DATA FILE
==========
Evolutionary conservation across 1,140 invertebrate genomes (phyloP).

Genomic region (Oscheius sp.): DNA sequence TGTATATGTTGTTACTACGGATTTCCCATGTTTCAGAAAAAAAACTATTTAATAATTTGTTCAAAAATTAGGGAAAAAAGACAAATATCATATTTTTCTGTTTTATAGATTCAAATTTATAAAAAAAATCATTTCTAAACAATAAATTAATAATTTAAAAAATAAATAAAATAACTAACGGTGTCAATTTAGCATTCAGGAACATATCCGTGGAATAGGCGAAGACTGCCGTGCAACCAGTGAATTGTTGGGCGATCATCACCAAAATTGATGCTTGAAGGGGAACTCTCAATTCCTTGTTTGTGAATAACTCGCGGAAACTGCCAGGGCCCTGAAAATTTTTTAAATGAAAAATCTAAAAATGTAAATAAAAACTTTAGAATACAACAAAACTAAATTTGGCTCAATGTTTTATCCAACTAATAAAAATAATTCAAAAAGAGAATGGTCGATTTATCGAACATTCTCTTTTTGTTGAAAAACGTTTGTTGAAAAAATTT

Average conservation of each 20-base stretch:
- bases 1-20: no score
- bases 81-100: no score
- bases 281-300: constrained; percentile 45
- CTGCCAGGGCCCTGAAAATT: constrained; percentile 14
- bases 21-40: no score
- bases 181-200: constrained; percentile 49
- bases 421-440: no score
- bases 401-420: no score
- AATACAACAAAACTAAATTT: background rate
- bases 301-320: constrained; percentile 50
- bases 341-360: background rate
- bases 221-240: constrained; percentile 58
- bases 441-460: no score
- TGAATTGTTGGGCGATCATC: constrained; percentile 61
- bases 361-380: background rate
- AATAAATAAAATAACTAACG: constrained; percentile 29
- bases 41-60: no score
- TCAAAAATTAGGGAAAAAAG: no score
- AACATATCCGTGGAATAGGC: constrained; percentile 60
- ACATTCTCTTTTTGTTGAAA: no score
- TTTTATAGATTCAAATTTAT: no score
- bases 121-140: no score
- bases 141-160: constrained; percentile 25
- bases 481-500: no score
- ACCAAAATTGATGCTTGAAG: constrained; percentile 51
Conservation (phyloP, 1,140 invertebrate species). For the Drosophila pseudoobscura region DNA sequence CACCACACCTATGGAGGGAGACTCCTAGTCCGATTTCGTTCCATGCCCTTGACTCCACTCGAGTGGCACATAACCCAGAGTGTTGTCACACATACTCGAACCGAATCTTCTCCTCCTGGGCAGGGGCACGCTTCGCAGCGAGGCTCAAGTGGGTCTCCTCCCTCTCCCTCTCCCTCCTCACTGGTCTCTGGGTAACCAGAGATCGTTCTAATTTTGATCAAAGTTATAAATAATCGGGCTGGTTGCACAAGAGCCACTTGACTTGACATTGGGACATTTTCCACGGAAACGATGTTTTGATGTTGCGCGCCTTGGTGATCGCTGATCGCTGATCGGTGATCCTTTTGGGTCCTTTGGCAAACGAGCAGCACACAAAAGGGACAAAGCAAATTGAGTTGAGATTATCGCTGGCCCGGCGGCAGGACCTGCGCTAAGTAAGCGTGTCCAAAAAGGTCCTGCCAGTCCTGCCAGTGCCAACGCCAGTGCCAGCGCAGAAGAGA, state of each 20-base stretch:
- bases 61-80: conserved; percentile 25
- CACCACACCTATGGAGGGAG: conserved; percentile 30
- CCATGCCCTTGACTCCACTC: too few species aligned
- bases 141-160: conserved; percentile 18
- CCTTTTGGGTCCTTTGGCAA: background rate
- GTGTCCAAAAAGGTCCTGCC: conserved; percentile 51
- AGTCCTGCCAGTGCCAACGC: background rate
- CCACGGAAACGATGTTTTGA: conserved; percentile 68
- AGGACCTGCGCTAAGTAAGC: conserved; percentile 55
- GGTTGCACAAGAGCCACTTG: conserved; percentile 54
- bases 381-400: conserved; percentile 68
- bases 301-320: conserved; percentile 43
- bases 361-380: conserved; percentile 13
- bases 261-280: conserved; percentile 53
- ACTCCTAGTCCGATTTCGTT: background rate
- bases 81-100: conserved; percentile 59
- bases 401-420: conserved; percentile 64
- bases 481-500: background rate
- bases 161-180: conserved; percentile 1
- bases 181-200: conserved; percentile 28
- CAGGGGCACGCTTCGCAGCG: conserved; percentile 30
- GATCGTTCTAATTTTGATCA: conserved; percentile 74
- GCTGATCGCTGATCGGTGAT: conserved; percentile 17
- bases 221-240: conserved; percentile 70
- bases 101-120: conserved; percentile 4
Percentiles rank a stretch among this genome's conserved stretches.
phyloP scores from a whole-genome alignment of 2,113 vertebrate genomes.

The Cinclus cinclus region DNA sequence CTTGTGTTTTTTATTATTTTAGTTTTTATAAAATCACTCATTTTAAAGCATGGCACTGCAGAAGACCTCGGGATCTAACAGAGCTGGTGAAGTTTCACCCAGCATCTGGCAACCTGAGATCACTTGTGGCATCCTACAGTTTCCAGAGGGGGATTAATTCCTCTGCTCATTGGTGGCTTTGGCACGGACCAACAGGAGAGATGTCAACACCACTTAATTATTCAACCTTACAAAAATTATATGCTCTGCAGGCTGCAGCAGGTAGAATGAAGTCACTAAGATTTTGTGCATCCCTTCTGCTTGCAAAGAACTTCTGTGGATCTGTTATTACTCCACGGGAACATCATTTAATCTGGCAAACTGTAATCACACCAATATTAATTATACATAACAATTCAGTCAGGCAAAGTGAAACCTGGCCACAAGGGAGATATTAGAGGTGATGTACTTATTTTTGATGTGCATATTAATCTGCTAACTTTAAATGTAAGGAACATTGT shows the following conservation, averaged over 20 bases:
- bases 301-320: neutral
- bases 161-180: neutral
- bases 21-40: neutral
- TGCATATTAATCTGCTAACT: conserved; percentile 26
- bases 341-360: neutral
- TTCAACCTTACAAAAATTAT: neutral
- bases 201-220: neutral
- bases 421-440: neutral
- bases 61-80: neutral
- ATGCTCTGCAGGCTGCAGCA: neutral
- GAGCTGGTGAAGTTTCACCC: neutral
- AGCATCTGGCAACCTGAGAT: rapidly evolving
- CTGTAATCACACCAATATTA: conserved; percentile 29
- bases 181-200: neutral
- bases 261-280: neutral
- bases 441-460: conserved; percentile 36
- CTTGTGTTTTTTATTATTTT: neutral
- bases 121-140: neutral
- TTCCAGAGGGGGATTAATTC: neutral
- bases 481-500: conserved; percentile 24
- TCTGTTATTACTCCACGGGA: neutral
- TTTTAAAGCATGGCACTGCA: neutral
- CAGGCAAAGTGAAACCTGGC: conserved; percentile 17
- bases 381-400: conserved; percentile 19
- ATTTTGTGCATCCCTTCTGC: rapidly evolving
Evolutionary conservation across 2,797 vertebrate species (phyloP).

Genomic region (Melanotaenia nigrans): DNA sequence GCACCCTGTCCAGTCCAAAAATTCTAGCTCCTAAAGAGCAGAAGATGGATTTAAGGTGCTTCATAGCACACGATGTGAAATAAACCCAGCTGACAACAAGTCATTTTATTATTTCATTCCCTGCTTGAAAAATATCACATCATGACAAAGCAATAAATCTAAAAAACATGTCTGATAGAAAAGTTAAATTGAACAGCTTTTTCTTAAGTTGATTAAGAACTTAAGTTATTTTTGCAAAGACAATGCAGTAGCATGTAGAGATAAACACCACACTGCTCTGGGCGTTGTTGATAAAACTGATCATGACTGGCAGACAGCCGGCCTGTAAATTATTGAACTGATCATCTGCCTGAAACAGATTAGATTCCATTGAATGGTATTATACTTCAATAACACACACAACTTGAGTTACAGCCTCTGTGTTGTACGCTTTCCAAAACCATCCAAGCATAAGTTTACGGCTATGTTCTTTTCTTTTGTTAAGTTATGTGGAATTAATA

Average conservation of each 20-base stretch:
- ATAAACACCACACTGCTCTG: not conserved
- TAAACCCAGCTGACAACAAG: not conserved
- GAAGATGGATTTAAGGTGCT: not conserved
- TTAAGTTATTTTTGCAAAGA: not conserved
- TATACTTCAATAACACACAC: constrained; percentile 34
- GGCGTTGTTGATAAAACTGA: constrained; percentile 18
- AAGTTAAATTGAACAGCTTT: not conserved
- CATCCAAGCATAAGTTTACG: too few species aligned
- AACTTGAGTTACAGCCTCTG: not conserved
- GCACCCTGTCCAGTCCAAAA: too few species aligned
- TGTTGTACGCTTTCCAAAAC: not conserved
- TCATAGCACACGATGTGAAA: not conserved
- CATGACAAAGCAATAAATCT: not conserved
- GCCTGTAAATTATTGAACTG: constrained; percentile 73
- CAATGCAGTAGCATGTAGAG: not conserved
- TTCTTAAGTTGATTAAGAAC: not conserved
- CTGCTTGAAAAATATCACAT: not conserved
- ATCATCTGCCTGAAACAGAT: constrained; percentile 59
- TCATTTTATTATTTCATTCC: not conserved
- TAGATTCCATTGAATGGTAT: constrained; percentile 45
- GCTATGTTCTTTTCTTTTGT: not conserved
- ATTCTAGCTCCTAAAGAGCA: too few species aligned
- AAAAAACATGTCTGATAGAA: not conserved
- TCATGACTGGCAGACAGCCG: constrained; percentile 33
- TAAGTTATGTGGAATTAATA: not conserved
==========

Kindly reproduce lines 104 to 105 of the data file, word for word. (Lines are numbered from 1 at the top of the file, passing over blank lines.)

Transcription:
- TCATTTTATTATTTCATTCC: not conserved
- TAGATTCCATTGAATGGTAT: constrained; percentile 45